"The Three Sisters" were a concept of food and agricultural that was a cornerstone of life for tribes of the Northeast Woodlands. Like a family, these simple plants worked together for a sum that was far greater than their individual parts. The corn would be planted first and once it had grown a few inches, the beans were planted and allowed to use the stalk as a pole upon which to grow. The sturdy squash grows at the base and takes up the space that would otherwise be occupied by weeds, thus keeping the other crops healthy. Not only did all of the plants provide for one another, but three times as much produce could be grown in one area (with a greater degree of fertility, thanks to the different acids and compositions of each plant).
|A young Three Sisters garden|
- A baking sheet or shallow baking pan, covered in aluminum foil
- A sharp, serrated knife
- Large metal spoon
- A small pumpkin (look for the ones in your produce section labelled baking or pie pumpkin if you can't find a suitable specimen with the jack o' lantern fodder)
- 1/4 c (59 mL) maple syrup (actual maple syrup and not one that's mainly corn syrup is best, naturally)
- 1/4 c (59 mL) apple cider (or, in a pinch you can substitute apple juice. Again, just find one that's low in sugar and as close to 100% juice as possible.)
- 1/4 c (59 mL) butter- yes, it's not traditional, but it makes the guts of that pumpkin oh-so tasty
- While it isn't traditional, a dash of nutmeg wouldn't be out of place in this very autumnal recipe
Give your victim a light scrub under water to remove any leftover dirt of grime before placing it on your baking vessel of choice and into a 350 degree oven. It should take about 1 1/2 to 2 hours to get the pumpkin nice and tender.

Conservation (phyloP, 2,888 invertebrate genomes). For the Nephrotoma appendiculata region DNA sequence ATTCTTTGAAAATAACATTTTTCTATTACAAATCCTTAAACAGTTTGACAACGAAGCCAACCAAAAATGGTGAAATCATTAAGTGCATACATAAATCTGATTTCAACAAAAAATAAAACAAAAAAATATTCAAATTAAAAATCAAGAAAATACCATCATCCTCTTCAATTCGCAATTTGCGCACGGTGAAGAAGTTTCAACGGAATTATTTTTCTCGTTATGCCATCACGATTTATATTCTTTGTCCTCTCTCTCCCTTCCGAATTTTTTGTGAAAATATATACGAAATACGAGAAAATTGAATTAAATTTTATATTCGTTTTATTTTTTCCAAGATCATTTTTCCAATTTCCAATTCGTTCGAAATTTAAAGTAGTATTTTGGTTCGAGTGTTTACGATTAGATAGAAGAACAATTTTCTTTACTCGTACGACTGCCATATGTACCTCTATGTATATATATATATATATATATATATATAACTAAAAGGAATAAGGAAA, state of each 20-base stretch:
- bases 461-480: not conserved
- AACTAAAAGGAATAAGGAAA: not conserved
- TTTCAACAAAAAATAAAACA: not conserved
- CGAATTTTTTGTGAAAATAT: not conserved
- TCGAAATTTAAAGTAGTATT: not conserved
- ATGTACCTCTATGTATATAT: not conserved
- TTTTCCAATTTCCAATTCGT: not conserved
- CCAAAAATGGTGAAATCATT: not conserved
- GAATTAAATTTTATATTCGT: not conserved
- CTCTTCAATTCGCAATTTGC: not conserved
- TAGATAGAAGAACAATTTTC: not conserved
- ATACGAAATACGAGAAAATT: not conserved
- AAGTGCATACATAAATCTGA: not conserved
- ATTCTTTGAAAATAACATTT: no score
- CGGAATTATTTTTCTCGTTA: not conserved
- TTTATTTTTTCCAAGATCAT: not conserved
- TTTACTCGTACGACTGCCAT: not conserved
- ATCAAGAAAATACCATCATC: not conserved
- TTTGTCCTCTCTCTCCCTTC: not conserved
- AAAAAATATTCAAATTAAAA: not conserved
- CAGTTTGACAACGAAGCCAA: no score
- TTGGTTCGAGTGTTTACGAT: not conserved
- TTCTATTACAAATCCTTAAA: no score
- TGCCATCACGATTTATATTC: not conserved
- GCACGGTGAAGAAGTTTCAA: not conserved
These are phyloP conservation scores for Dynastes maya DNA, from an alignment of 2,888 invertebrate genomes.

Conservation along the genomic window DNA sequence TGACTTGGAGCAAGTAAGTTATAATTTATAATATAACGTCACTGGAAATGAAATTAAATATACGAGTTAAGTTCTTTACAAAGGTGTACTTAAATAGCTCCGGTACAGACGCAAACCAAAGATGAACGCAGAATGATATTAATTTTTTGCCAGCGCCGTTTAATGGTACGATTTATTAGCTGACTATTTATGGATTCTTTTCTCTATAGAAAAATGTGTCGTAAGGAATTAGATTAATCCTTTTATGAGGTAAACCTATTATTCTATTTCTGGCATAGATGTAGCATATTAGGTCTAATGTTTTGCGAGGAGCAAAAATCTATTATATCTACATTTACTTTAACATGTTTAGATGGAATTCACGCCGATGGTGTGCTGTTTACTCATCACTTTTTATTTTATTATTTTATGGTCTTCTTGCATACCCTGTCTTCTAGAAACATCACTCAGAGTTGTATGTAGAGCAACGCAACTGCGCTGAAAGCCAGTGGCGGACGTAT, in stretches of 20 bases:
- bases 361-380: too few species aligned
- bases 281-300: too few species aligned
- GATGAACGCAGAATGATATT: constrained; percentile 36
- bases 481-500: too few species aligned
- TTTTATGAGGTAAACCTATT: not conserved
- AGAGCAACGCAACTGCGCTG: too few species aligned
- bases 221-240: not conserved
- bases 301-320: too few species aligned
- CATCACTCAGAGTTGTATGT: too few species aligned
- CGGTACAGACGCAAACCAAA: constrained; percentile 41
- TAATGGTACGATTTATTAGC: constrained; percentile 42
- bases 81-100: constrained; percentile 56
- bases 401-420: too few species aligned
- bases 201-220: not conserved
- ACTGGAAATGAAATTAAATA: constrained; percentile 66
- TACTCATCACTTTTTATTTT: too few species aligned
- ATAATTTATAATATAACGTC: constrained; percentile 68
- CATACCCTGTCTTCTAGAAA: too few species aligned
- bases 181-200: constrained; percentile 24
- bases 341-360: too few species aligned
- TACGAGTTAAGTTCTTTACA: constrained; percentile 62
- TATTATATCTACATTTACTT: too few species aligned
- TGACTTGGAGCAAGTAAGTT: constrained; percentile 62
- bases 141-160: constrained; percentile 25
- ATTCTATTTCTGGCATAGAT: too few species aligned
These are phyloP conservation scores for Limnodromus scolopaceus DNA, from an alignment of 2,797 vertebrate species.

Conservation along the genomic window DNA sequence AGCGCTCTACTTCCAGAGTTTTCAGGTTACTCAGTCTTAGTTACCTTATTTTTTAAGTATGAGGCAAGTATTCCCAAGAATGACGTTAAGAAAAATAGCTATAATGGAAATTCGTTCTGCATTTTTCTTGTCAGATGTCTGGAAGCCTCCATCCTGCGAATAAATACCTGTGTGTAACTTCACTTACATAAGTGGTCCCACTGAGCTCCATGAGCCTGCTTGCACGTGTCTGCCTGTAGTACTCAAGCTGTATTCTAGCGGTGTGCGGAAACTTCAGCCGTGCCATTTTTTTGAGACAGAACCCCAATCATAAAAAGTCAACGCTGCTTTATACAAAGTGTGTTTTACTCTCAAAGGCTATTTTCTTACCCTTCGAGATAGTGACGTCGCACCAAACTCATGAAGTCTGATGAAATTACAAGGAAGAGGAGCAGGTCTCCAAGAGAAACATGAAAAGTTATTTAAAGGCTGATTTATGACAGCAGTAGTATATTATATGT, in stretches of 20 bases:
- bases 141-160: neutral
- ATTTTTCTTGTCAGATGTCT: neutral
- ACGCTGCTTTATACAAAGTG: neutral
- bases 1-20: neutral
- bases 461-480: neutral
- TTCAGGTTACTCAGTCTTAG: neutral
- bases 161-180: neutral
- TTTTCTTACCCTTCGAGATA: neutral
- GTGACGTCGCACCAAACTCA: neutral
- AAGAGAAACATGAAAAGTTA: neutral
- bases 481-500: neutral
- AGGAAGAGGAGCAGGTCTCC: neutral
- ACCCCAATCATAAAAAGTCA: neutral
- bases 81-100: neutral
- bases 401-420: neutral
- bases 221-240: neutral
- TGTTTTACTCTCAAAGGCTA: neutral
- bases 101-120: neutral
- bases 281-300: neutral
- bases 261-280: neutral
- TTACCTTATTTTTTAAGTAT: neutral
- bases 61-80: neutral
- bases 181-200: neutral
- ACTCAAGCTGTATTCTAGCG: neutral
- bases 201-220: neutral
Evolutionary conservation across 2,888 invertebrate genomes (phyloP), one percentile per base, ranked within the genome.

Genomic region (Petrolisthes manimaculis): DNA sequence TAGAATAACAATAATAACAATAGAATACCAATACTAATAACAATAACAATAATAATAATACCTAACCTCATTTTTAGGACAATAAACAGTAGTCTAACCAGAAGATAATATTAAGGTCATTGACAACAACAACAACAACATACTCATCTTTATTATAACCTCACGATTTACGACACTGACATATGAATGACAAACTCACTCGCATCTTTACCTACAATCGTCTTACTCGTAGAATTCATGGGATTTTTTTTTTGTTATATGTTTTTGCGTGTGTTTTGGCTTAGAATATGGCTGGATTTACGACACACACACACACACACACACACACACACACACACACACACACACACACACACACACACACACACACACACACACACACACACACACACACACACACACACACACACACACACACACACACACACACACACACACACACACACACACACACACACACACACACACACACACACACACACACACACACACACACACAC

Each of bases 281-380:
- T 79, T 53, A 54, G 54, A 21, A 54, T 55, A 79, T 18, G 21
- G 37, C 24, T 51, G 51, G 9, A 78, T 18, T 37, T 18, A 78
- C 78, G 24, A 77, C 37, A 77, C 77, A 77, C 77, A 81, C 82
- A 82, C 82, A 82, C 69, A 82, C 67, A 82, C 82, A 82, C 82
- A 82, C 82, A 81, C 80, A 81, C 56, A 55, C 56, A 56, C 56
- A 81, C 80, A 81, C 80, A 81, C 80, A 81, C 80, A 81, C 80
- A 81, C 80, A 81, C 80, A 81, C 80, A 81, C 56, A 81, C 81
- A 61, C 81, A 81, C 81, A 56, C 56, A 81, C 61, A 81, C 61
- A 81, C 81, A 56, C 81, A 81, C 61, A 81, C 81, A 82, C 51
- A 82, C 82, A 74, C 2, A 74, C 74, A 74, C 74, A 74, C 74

|Our victim about to go on a magical journey|
What do you call a relative who tells bad jokes?
By the time you stop groaning at me, the pumpkin should be good and tender (or ninety minutes, whichever comes first).
Once the pumpkin has baked to a soft consistency, use a serrated knife to cut off the top then use your spoon to scoop out the guts (careful, they're hot!). Be sure to save the seeds to toast for later snacking.
|Warning: Vegetable rights enthusiasts- look away.|
|The sweet stuff- apple cider, butter, and maple syrup.|
This would be a great accompaniment to a fall feast (coughThanksgivingcough) or even just a great way to get kids to eat vegetables (admittedly I don't typically like squash and I found this to be delicious!)- it's got maple syrup in it! One of these will easily serve a family of four, to boot, so when pumpkins are in season it's downright economical.